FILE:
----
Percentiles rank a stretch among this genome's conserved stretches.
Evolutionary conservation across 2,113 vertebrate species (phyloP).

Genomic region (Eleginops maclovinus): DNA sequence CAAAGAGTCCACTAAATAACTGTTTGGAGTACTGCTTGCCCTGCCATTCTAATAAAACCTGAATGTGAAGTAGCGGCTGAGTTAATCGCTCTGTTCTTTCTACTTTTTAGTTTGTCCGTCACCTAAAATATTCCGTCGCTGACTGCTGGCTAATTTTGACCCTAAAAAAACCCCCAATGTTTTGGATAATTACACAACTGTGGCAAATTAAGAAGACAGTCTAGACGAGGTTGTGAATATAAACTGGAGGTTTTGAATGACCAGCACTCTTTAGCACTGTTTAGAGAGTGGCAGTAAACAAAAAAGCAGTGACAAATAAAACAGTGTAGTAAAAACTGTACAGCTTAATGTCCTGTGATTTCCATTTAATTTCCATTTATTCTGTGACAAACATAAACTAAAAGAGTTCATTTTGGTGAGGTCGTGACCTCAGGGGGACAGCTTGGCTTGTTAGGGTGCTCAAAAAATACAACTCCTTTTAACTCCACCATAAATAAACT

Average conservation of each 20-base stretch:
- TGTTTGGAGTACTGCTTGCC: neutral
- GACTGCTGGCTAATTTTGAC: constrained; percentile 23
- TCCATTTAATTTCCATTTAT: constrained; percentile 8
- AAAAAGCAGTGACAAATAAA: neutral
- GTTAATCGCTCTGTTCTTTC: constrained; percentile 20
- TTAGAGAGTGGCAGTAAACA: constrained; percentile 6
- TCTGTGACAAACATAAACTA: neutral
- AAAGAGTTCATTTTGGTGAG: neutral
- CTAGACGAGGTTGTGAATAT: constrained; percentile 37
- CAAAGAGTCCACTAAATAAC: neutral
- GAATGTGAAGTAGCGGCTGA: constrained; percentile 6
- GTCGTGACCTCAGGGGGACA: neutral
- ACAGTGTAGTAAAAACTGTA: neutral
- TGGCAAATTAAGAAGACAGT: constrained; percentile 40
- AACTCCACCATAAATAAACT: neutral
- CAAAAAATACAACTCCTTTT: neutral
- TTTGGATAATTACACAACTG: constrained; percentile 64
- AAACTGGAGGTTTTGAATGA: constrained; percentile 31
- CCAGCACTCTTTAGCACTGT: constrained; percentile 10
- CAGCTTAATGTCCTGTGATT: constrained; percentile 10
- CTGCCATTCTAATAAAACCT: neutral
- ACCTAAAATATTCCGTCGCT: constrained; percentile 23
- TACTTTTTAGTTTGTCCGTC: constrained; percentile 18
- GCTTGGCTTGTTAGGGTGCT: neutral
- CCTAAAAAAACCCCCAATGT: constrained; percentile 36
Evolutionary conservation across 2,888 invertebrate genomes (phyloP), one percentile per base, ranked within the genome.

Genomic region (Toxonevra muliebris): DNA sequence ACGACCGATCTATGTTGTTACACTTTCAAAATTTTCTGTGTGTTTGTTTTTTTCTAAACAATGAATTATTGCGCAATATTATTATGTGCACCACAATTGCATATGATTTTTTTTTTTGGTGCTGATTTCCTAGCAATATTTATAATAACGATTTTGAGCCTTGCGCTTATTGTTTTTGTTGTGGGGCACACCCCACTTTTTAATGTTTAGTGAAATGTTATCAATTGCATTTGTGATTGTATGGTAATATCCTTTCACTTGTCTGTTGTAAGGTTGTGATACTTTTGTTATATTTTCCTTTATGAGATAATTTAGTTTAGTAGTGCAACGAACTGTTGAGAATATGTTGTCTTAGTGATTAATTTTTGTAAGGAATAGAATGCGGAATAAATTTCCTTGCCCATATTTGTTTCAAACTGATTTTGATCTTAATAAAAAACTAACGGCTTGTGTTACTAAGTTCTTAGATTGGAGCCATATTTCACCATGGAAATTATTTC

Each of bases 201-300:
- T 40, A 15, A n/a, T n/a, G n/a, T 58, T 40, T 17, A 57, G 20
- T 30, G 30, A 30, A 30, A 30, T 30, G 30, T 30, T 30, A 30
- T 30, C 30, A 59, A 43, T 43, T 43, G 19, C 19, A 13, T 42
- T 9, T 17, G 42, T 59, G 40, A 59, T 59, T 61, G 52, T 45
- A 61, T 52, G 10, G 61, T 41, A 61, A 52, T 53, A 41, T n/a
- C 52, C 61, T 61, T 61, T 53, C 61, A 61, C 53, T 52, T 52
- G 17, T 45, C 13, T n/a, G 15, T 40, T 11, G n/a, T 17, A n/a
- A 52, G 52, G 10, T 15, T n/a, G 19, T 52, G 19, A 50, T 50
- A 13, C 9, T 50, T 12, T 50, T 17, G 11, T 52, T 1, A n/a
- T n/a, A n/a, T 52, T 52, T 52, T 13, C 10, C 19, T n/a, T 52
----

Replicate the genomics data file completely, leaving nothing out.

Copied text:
Percentiles rank a stretch among this genome's conserved stretches.
Evolutionary conservation across 2,113 vertebrate species (phyloP).

Genomic region (Eleginops maclovinus): DNA sequence CAAAGAGTCCACTAAATAACTGTTTGGAGTACTGCTTGCCCTGCCATTCTAATAAAACCTGAATGTGAAGTAGCGGCTGAGTTAATCGCTCTGTTCTTTCTACTTTTTAGTTTGTCCGTCACCTAAAATATTCCGTCGCTGACTGCTGGCTAATTTTGACCCTAAAAAAACCCCCAATGTTTTGGATAATTACACAACTGTGGCAAATTAAGAAGACAGTCTAGACGAGGTTGTGAATATAAACTGGAGGTTTTGAATGACCAGCACTCTTTAGCACTGTTTAGAGAGTGGCAGTAAACAAAAAAGCAGTGACAAATAAAACAGTGTAGTAAAAACTGTACAGCTTAATGTCCTGTGATTTCCATTTAATTTCCATTTATTCTGTGACAAACATAAACTAAAAGAGTTCATTTTGGTGAGGTCGTGACCTCAGGGGGACAGCTTGGCTTGTTAGGGTGCTCAAAAAATACAACTCCTTTTAACTCCACCATAAATAAACT

Average conservation of each 20-base stretch:
- TGTTTGGAGTACTGCTTGCC: neutral
- GACTGCTGGCTAATTTTGAC: constrained; percentile 23
- TCCATTTAATTTCCATTTAT: constrained; percentile 8
- AAAAAGCAGTGACAAATAAA: neutral
- GTTAATCGCTCTGTTCTTTC: constrained; percentile 20
- TTAGAGAGTGGCAGTAAACA: constrained; percentile 6
- TCTGTGACAAACATAAACTA: neutral
- AAAGAGTTCATTTTGGTGAG: neutral
- CTAGACGAGGTTGTGAATAT: constrained; percentile 37
- CAAAGAGTCCACTAAATAAC: neutral
- GAATGTGAAGTAGCGGCTGA: constrained; percentile 6
- GTCGTGACCTCAGGGGGACA: neutral
- ACAGTGTAGTAAAAACTGTA: neutral
- TGGCAAATTAAGAAGACAGT: constrained; percentile 40
- AACTCCACCATAAATAAACT: neutral
- CAAAAAATACAACTCCTTTT: neutral
- TTTGGATAATTACACAACTG: constrained; percentile 64
- AAACTGGAGGTTTTGAATGA: constrained; percentile 31
- CCAGCACTCTTTAGCACTGT: constrained; percentile 10
- CAGCTTAATGTCCTGTGATT: constrained; percentile 10
- CTGCCATTCTAATAAAACCT: neutral
- ACCTAAAATATTCCGTCGCT: constrained; percentile 23
- TACTTTTTAGTTTGTCCGTC: constrained; percentile 18
- GCTTGGCTTGTTAGGGTGCT: neutral
- CCTAAAAAAACCCCCAATGT: constrained; percentile 36
Evolutionary conservation across 2,888 invertebrate genomes (phyloP), one percentile per base, ranked within the genome.

Genomic region (Toxonevra muliebris): DNA sequence ACGACCGATCTATGTTGTTACACTTTCAAAATTTTCTGTGTGTTTGTTTTTTTCTAAACAATGAATTATTGCGCAATATTATTATGTGCACCACAATTGCATATGATTTTTTTTTTTGGTGCTGATTTCCTAGCAATATTTATAATAACGATTTTGAGCCTTGCGCTTATTGTTTTTGTTGTGGGGCACACCCCACTTTTTAATGTTTAGTGAAATGTTATCAATTGCATTTGTGATTGTATGGTAATATCCTTTCACTTGTCTGTTGTAAGGTTGTGATACTTTTGTTATATTTTCCTTTATGAGATAATTTAGTTTAGTAGTGCAACGAACTGTTGAGAATATGTTGTCTTAGTGATTAATTTTTGTAAGGAATAGAATGCGGAATAAATTTCCTTGCCCATATTTGTTTCAAACTGATTTTGATCTTAATAAAAAACTAACGGCTTGTGTTACTAAGTTCTTAGATTGGAGCCATATTTCACCATGGAAATTATTTC

Each of bases 201-300:
- T 40, A 15, A n/a, T n/a, G n/a, T 58, T 40, T 17, A 57, G 20
- T 30, G 30, A 30, A 30, A 30, T 30, G 30, T 30, T 30, A 30
- T 30, C 30, A 59, A 43, T 43, T 43, G 19, C 19, A 13, T 42
- T 9, T 17, G 42, T 59, G 40, A 59, T 59, T 61, G 52, T 45
- A 61, T 52, G 10, G 61, T 41, A 61, A 52, T 53, A 41, T n/a
- C 52, C 61, T 61, T 61, T 53, C 61, A 61, C 53, T 52, T 52
- G 17, T 45, C 13, T n/a, G 15, T 40, T 11, G n/a, T 17, A n/a
- A 52, G 52, G 10, T 15, T n/a, G 19, T 52, G 19, A 50, T 50
- A 13, C 9, T 50, T 12, T 50, T 17, G 11, T 52, T 1, A n/a
- T n/a, A n/a, T 52, T 52, T 52, T 13, C 10, C 19, T n/a, T 52